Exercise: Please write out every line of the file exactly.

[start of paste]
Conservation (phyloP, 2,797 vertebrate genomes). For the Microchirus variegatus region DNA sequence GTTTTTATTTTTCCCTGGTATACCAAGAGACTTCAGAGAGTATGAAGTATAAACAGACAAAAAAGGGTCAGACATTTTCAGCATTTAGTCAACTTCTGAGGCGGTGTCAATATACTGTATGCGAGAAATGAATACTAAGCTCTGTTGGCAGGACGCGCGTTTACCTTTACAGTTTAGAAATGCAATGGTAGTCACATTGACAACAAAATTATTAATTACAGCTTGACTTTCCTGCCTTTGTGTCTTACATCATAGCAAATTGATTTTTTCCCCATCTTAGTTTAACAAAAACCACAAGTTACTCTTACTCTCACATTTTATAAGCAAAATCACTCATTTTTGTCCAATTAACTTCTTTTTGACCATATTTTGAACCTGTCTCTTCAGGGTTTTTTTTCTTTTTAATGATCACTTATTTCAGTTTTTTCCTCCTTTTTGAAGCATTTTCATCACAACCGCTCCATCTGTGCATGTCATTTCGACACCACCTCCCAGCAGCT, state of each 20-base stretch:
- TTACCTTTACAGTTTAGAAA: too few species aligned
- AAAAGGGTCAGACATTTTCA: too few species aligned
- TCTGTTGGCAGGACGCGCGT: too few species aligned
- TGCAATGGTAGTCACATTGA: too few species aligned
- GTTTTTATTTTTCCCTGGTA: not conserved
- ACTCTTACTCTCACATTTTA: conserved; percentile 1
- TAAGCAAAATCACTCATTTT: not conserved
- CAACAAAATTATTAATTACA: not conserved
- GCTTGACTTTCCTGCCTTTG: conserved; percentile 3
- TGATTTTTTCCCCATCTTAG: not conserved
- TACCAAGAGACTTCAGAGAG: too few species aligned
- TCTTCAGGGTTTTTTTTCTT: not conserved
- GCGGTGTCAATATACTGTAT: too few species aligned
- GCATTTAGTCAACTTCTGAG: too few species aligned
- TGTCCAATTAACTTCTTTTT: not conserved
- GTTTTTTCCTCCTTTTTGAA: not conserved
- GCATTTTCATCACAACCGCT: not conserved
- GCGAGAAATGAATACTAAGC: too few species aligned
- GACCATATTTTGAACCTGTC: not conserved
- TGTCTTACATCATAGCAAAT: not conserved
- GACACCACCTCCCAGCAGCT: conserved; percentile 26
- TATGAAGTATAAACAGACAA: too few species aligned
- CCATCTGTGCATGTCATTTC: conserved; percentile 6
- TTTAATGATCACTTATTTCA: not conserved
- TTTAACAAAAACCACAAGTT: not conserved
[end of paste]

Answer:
Conservation (phyloP, 2,797 vertebrate genomes). For the Microchirus variegatus region DNA sequence GTTTTTATTTTTCCCTGGTATACCAAGAGACTTCAGAGAGTATGAAGTATAAACAGACAAAAAAGGGTCAGACATTTTCAGCATTTAGTCAACTTCTGAGGCGGTGTCAATATACTGTATGCGAGAAATGAATACTAAGCTCTGTTGGCAGGACGCGCGTTTACCTTTACAGTTTAGAAATGCAATGGTAGTCACATTGACAACAAAATTATTAATTACAGCTTGACTTTCCTGCCTTTGTGTCTTACATCATAGCAAATTGATTTTTTCCCCATCTTAGTTTAACAAAAACCACAAGTTACTCTTACTCTCACATTTTATAAGCAAAATCACTCATTTTTGTCCAATTAACTTCTTTTTGACCATATTTTGAACCTGTCTCTTCAGGGTTTTTTTTCTTTTTAATGATCACTTATTTCAGTTTTTTCCTCCTTTTTGAAGCATTTTCATCACAACCGCTCCATCTGTGCATGTCATTTCGACACCACCTCCCAGCAGCT, state of each 20-base stretch:
- TTACCTTTACAGTTTAGAAA: too few species aligned
- AAAAGGGTCAGACATTTTCA: too few species aligned
- TCTGTTGGCAGGACGCGCGT: too few species aligned
- TGCAATGGTAGTCACATTGA: too few species aligned
- GTTTTTATTTTTCCCTGGTA: not conserved
- ACTCTTACTCTCACATTTTA: conserved; percentile 1
- TAAGCAAAATCACTCATTTT: not conserved
- CAACAAAATTATTAATTACA: not conserved
- GCTTGACTTTCCTGCCTTTG: conserved; percentile 3
- TGATTTTTTCCCCATCTTAG: not conserved
- TACCAAGAGACTTCAGAGAG: too few species aligned
- TCTTCAGGGTTTTTTTTCTT: not conserved
- GCGGTGTCAATATACTGTAT: too few species aligned
- GCATTTAGTCAACTTCTGAG: too few species aligned
- TGTCCAATTAACTTCTTTTT: not conserved
- GTTTTTTCCTCCTTTTTGAA: not conserved
- GCATTTTCATCACAACCGCT: not conserved
- GCGAGAAATGAATACTAAGC: too few species aligned
- GACCATATTTTGAACCTGTC: not conserved
- TGTCTTACATCATAGCAAAT: not conserved
- GACACCACCTCCCAGCAGCT: conserved; percentile 26
- TATGAAGTATAAACAGACAA: too few species aligned
- CCATCTGTGCATGTCATTTC: conserved; percentile 6
- TTTAATGATCACTTATTTCA: not conserved
- TTTAACAAAAACCACAAGTT: not conserved